In collaboration with the National Center for Food Protection and Defense, Georgia Tech hosted students Raquel Teasley and Jessye Bemley (left & right) and associate professor Lauren Davis (center) to study the supply channel of a common food product. As part of the U.S. Dept. of Homeland Security’s Summer Research Team Program for Minority Serving Institutions, their goal was to create a successful model for predicting the impact a contaminated product would have on its various distributors and consumers.
Next time doctoral student Jessye Bemley and graduate student Raquel Teasley entertain the idea of eating out, they might consider more than cravings and cost. These industrial engineering majors from North Carolina A&T State University know the ingredients for many menu items have followed a long chain of production and distribution with each step offering the potential of direct or cross-contamination from biological or chemical toxins.
Bemley and Teasley spent their summer at Georgia Tech alongside their university professor Dr. Lauren Davis. As part of the U.S. Department of Homeland Security (DHS) Summer Research Team Program for Minority Serving Institutions, the team advanced research in the food supply chain security, preparedness and resiliency. The program, administered for DHS by the Oak Ridge Institute for Science and Education is designed to increase and enhance the scientific leadership at Minority Serving Institutions in research areas that support the mission and goals of DHS.
The three-member team collaborated with a Georgia Tech research group that had been developing the project for a couple of years. Georgia Tech is one of many university research partners comprising the National Center for Food Protection and Defense (NCFPD). One of 12 DHS Science & Technology (S&T) Directorate Centers of Excellence, NCFPD addresses the vulnerability of attack to the nation’s food system through unintentional contamination with biological or chemical agents.
The team’s objective was to create a case study for how a contaminated food product could impact the supply-chain of that product and infect the end user: the consumer body. They wanted to know how many consumers would be affected in the event of a bioterrorist attack targeting a specific food product in the food industry.
“We need to know how many potentially contaminated products are on the shelf, the buying behavior of the consumer, and the probability that someone is going to get sick from consuming that product,” said Davis.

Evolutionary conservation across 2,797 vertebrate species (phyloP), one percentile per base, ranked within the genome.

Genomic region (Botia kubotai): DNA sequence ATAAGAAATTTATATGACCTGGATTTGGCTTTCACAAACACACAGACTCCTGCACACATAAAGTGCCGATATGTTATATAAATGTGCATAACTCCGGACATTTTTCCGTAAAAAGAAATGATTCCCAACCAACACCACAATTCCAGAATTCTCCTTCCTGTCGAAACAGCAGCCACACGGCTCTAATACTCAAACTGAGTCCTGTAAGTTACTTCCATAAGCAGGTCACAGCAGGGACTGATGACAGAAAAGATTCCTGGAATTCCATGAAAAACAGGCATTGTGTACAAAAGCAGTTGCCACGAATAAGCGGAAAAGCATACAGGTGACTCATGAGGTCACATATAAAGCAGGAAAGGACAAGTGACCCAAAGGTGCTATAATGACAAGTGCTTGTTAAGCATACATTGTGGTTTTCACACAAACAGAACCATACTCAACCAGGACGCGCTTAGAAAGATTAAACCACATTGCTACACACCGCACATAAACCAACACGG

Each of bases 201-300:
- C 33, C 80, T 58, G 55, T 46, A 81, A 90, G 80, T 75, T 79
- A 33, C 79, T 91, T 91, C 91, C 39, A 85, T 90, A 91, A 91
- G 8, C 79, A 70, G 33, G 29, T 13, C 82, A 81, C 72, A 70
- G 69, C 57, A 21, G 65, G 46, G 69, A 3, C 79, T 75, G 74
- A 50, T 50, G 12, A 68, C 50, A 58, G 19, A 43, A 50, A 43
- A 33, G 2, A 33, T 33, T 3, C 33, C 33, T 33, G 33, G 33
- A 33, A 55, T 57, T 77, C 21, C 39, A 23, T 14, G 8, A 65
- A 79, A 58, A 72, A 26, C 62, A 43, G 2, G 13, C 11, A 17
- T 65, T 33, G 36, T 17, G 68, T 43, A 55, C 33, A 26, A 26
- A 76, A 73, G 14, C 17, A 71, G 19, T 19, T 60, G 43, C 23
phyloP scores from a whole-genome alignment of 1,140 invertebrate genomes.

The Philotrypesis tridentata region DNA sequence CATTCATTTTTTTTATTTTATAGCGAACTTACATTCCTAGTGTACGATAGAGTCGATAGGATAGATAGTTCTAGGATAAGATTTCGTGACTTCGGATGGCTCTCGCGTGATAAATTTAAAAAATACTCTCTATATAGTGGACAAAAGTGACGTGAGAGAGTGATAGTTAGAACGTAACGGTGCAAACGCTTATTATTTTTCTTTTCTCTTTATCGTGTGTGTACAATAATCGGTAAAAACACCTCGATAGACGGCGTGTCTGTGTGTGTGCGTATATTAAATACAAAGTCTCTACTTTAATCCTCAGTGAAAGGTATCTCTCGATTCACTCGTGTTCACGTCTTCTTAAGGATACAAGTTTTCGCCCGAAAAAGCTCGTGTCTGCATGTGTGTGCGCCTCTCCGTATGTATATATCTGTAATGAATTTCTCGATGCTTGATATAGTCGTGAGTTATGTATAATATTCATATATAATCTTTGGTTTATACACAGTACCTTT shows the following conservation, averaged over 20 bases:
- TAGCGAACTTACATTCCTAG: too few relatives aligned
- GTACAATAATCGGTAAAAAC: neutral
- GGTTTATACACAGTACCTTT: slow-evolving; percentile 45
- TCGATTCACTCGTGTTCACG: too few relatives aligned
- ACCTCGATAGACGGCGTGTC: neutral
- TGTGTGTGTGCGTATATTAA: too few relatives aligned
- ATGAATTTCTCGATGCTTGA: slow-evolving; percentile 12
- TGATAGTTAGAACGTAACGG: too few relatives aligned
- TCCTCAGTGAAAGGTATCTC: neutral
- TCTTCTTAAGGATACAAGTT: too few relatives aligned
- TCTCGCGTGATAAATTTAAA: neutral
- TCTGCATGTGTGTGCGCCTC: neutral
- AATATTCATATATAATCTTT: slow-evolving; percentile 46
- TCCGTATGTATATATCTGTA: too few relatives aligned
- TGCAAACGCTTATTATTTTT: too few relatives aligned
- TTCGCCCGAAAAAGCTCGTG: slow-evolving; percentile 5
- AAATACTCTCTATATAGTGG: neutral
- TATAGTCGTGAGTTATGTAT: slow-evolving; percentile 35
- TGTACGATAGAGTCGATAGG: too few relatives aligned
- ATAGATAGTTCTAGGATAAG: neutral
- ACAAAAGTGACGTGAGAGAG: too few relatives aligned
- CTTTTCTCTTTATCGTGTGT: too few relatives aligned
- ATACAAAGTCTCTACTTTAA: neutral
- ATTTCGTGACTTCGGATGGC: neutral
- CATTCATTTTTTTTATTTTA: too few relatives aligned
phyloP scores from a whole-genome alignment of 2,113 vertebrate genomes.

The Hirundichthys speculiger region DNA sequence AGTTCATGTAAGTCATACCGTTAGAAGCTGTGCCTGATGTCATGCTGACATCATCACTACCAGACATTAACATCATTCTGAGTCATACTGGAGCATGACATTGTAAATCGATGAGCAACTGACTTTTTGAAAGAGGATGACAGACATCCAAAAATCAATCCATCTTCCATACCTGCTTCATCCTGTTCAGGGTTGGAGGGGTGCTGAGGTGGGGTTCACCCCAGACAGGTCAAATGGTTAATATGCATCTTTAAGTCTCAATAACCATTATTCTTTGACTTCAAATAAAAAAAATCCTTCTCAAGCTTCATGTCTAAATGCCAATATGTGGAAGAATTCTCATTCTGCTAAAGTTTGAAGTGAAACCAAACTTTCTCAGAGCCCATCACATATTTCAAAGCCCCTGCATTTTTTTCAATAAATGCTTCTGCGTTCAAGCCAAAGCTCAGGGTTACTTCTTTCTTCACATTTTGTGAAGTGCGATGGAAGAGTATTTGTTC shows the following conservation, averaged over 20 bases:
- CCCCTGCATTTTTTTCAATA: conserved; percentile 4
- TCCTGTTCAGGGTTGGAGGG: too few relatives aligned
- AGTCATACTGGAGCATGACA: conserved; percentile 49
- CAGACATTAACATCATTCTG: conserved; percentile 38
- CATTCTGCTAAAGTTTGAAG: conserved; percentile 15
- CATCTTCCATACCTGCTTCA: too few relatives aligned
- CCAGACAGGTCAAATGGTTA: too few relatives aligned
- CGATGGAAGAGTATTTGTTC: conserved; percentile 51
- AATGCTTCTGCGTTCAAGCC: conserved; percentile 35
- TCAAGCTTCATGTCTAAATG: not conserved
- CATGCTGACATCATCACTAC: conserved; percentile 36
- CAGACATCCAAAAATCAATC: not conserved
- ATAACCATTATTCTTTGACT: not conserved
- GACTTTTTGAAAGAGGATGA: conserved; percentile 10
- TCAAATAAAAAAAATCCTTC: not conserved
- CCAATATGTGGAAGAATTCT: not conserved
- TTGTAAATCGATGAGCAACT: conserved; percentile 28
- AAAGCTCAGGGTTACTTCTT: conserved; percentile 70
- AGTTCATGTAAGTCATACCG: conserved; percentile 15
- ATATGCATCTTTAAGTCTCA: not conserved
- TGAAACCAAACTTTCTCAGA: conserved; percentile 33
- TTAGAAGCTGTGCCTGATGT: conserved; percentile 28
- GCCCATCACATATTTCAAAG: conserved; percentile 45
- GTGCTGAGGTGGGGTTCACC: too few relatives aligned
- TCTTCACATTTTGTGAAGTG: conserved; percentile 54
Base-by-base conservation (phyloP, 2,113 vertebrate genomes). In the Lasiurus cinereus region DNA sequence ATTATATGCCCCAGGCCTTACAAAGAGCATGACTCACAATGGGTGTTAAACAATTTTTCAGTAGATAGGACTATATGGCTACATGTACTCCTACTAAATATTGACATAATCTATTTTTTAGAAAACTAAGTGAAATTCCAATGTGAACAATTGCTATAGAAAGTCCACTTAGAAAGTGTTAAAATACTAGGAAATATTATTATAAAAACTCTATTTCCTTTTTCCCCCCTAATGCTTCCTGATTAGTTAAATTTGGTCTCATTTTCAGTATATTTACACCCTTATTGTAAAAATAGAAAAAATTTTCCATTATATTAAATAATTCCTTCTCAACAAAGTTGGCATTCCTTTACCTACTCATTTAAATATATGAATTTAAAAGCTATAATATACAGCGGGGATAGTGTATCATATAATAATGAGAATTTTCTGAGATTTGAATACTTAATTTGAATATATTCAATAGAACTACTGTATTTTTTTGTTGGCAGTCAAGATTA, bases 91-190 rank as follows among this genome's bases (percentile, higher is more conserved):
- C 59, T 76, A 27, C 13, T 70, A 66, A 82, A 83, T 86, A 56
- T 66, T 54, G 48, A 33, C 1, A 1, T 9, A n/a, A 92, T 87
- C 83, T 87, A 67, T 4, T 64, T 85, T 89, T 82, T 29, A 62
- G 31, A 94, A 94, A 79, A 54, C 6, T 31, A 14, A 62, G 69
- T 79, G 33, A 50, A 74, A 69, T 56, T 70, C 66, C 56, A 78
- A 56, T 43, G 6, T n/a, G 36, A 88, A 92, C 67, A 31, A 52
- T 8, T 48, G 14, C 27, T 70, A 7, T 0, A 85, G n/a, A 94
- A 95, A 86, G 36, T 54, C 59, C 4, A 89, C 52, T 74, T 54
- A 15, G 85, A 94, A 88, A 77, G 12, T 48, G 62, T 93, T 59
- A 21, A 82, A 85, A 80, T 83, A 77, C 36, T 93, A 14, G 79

In the event of an attack, emergency responders could use the case study to efficiently locate where that contaminant would be and might end up, and within what time frame.
“The ultimate goal would be to help a producer of a food product understand the risk associated with their particular supply chain design.” Davis explained. “I think it’s pretty important to make sure our food isn’t turned into a weapon.”
For the case study, the team needed to create a model to determine the average number of individuals that would become sick at a given point in time. They did this by building a Markov chain model: a probability model that can represent processes that evolve over time.
To create the model, the team defined variables that describe the number of people who purchased a contaminated product, the number of prior purchasers who developed symptoms after consuming that product, and those who consumed the product but developed no symptoms.
Other factors, like the probability of someone purchasing the contaminated product in the first place, also played a role in the model. The team collected data within the three main food distribution channels: food service, food manufacturing and food retail. Their sources included industry professionals and chefs, poison control center analysts and researchers who developed dose-response models for contaminants like salmonella and e-coli.
Besides honing teamwork skills, the 10-week research program built the team’s programming and logic skills.
“The students wrote their own program to read the input data and perform the necessary calculations,” said Davis, who enjoyed the experience and considered the program successful in exposing her team to cutting edge research and integrating them into a prominent research community. “We intend to continue to collaborate with the faculty and students and provide more research opportunities in this particular field.”
Participating in applicable, real-world research is what Teasley loved most about the DHS summer research team program. As a self-prescribed food junkie, she enjoyed learning more about the food product her team modeled. Bemley felt the same way.
“Once you start to get really into it [researching the food product], you just start finding out all these different facts and it’s just like, wow!” she said.
A decade from now, Davis sees herself continuing to be involved with interesting, cutting-edge research. Like her two students, she enjoys delving into issues of public importance and making a difference. That is one reason she chose to teach at a minority serving institution and apply for the summer research team program.
“I like being able to mentor the students and potentially serve as a role model as a female engineer,” she said.
By the end of the summer, Davis felt her team had advanced in estimating the morbidity caused by a contaminant within the various distribution channels. The project is still ongoing to collect more data, simplify assumptions, and further develop the Markov chain model. Both students are continuing the research project at their home university and recommend the program to others.
“Go in with open eyes and don’t limit yourself to what you know,” suggested Teasley. “You can always learn something.”